Managing Religious Diversity
Often when a religious minority challenges mainstream Canadian customs, the phrase “reasonable accommodation” and its boundaries are at the centre of the ensuing debate. But what exactly is reasonable accommodation? Does it achieve its goal of integrating the rights of religious minorities with those of mainstream society – or does it emphasize inequality?
Reasonable Accommodation features eight interdisciplinary essays addressing how reasonable accommodation is defined within Canada and abroad through law and public discourse. These probing explorations based on empirical studies and legal cases touch on current hot-button topics such as women’s right to wear the niqab in public, religious diversity in prisons, and accommodating sexual diversity. Woven through the chapters are questions and commentary about whether there really is a religious majority in Canada, how the idea of “shared values” obscures debate, and how tolerating religious differences simply isn’t enough to guarantee equality. Reasonable Accommodation provides a much-needed critical assessment of this phrase and theorizes religious diversity and freedom of religion beyond the meaning of “tolerance” as it sometimes implies.
Combining perspectives from the fields of law, religious studies, political science, philosophy and sociology, Reasonable Accommodation is a must-read for professors, researchers, students and policy-makers interested in religion and multiculturalism in Canada.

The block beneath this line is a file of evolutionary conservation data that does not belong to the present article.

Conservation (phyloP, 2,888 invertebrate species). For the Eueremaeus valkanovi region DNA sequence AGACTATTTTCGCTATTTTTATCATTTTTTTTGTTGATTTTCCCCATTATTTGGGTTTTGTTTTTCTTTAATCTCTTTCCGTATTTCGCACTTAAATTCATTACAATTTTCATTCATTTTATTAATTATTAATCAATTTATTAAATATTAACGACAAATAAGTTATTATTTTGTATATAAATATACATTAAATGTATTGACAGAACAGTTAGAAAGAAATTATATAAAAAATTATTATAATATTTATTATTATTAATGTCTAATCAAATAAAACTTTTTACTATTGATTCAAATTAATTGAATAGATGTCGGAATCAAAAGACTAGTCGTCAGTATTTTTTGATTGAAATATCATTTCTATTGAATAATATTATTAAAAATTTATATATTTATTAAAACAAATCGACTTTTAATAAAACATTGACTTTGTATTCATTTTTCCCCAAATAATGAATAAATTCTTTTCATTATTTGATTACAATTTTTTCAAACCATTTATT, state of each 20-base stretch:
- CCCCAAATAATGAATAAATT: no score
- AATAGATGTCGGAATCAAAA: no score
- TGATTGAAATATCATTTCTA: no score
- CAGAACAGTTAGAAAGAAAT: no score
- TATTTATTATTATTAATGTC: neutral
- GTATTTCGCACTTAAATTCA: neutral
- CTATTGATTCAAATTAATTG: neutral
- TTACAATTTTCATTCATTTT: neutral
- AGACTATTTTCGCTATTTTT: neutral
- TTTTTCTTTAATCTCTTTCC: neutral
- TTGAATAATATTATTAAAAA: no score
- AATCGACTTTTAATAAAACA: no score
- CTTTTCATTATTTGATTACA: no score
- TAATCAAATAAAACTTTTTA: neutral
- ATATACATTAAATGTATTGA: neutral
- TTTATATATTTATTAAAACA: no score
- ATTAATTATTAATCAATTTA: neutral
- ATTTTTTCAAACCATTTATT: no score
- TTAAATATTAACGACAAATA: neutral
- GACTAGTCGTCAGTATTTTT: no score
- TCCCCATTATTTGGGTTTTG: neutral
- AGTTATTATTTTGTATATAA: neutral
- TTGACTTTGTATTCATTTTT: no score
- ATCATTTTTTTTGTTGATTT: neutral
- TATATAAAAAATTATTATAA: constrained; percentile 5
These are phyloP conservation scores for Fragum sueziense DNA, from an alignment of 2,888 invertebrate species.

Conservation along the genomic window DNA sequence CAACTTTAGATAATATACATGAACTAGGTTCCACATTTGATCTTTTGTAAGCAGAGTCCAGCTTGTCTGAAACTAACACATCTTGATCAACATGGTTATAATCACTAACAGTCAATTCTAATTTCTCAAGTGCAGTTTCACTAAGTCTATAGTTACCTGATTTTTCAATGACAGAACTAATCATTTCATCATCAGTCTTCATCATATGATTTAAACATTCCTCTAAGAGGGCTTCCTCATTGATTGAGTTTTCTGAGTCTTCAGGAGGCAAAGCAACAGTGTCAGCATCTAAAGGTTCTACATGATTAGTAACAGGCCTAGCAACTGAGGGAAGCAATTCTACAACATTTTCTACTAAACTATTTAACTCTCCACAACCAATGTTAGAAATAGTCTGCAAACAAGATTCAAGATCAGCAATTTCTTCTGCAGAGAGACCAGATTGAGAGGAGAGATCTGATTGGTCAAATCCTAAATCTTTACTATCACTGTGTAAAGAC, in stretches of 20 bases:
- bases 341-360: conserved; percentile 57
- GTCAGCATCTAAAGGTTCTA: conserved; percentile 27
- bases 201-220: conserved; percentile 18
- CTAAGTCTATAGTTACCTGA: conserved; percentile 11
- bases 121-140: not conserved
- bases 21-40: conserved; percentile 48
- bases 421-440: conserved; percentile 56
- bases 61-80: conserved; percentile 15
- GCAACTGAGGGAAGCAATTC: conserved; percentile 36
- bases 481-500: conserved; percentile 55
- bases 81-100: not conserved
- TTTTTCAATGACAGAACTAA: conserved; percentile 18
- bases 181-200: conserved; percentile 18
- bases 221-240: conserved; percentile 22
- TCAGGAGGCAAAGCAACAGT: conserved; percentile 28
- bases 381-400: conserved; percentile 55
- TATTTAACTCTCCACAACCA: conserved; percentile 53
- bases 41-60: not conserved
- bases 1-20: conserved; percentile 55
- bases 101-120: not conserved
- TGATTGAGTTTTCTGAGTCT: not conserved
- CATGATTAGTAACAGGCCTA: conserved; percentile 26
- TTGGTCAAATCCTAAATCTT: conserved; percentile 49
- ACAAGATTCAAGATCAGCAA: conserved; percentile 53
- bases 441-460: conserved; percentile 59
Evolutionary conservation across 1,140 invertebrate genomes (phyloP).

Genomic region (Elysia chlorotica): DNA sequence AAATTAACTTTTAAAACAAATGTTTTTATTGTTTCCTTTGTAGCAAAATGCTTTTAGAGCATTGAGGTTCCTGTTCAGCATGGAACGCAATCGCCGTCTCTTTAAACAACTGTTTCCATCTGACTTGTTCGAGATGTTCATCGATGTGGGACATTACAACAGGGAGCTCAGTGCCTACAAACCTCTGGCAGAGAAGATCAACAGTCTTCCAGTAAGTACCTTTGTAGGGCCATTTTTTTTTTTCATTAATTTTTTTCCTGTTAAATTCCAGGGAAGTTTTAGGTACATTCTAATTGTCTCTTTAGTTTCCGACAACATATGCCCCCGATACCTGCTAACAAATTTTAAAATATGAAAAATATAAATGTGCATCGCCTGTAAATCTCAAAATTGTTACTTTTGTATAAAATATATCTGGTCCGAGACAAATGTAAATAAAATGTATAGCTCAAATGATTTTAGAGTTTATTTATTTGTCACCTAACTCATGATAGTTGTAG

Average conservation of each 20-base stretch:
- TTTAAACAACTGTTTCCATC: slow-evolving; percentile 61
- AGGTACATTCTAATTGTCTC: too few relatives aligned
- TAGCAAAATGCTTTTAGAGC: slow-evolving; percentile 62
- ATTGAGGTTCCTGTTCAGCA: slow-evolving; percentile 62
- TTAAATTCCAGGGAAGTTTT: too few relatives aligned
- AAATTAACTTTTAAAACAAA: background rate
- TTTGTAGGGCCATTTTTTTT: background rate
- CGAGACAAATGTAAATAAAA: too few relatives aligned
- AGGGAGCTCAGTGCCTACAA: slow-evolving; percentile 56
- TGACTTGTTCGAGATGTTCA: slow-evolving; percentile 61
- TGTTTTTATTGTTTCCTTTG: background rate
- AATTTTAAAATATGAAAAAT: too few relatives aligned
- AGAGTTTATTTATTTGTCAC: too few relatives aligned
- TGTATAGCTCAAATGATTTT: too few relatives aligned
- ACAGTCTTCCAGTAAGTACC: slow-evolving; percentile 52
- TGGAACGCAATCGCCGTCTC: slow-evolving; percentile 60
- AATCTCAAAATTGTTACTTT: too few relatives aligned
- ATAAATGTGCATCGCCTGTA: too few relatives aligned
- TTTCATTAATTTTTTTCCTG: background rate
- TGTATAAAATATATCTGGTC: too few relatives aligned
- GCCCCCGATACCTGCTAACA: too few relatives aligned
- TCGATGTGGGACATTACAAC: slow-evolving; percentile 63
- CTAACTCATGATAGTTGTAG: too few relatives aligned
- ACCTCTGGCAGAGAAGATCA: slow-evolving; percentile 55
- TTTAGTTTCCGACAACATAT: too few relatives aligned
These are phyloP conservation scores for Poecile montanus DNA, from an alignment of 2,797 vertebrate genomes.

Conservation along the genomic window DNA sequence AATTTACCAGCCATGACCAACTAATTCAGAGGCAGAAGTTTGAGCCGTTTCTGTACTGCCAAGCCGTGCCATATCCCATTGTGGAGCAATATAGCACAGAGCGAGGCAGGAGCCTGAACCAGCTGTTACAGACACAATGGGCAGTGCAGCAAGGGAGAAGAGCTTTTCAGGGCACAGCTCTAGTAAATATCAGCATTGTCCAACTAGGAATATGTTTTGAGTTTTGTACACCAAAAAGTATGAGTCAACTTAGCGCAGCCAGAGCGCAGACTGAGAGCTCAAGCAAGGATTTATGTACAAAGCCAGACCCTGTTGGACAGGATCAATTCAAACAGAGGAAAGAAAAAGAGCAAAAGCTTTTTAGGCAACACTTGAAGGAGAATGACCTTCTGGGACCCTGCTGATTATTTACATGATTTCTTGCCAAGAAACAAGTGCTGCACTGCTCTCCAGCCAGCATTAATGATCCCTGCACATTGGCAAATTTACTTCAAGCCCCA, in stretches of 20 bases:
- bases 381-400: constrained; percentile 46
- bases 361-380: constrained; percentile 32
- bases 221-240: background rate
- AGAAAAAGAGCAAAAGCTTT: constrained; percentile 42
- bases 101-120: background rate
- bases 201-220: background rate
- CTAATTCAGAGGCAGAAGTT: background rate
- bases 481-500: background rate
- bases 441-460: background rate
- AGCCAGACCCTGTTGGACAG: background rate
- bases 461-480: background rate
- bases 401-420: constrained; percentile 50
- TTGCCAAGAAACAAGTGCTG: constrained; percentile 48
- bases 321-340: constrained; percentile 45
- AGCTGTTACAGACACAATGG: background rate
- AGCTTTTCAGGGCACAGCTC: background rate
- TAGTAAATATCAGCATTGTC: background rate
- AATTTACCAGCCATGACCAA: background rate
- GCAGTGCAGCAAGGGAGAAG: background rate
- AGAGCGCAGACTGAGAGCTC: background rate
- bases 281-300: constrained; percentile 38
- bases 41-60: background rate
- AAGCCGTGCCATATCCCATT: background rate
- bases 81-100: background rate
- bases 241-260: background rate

Reasonable Accommodation will appeal to professors and students in areas such as law, religious studies, and social sciences, as well as policy-makers interested in religion and multiculturalism in Canada.
Presents a comprehensive overview of, and grappling with, the concept of reasonable accommodation in religiously and culturally diverse contemporary social contexts. The cross-cultural inclusion of perspectives and case studies from international contexts is especially noteworthy. It is a solid addition to the field, and it will become a much-used reference as well as course text.
This volume will be of great interest to members of the legal community; those who work on matters of public policy and public discourse; members of religious communities; as well as academics in the arts and social sciences. It represents a significant contribution to academic debate in several fields of study.
Lori G. Beaman is Canada Research Chair in the Contextualization of Religion in a Diverse Canada, director of the Religion and Diversity Project, and a professor in the Department of Classics and Religious Studies at the University of Ottawa.
Contributors: Natasha Bakht, James A. Beckford, Peter Beyer, Gary D. Bouma, Avigail Eisenberg, Solange Lefebvre, Ole Riis, and Heather Shipley.
Introduction: Exploring Reasonable Accommodation / Lori G. Beaman
1 Religion and Immigration in a Changing Canada: The Reasonable Accommodation of “Reasonable Accommodation”? / Peter Beyer
2 Religion in Court, Between an Objective and a Subjective Definition / Solange Lefebvre
3 Identity Quietism and Political Exclusion / Avigail Eisenberg
4 Veiled Objections: Facing Public Opposition to the Niqab / Natasha Bakht
5 Public Responses to Religious Diversity in Britain and France / James A. Beckford
6 Beyond Reasonable Accommodation: The Case of Australia / Gary D. Bouma
7 One of These Things Is Not like the Other: Sexual Diversity and Accommodation / Heather Shipley
8 Religion as a Multicultural Marker in Advanced Modern Society / Ole Riis
Conclusion: Alternatives to Reasonable Accommodation / Lori G. Beaman
List of Contributors
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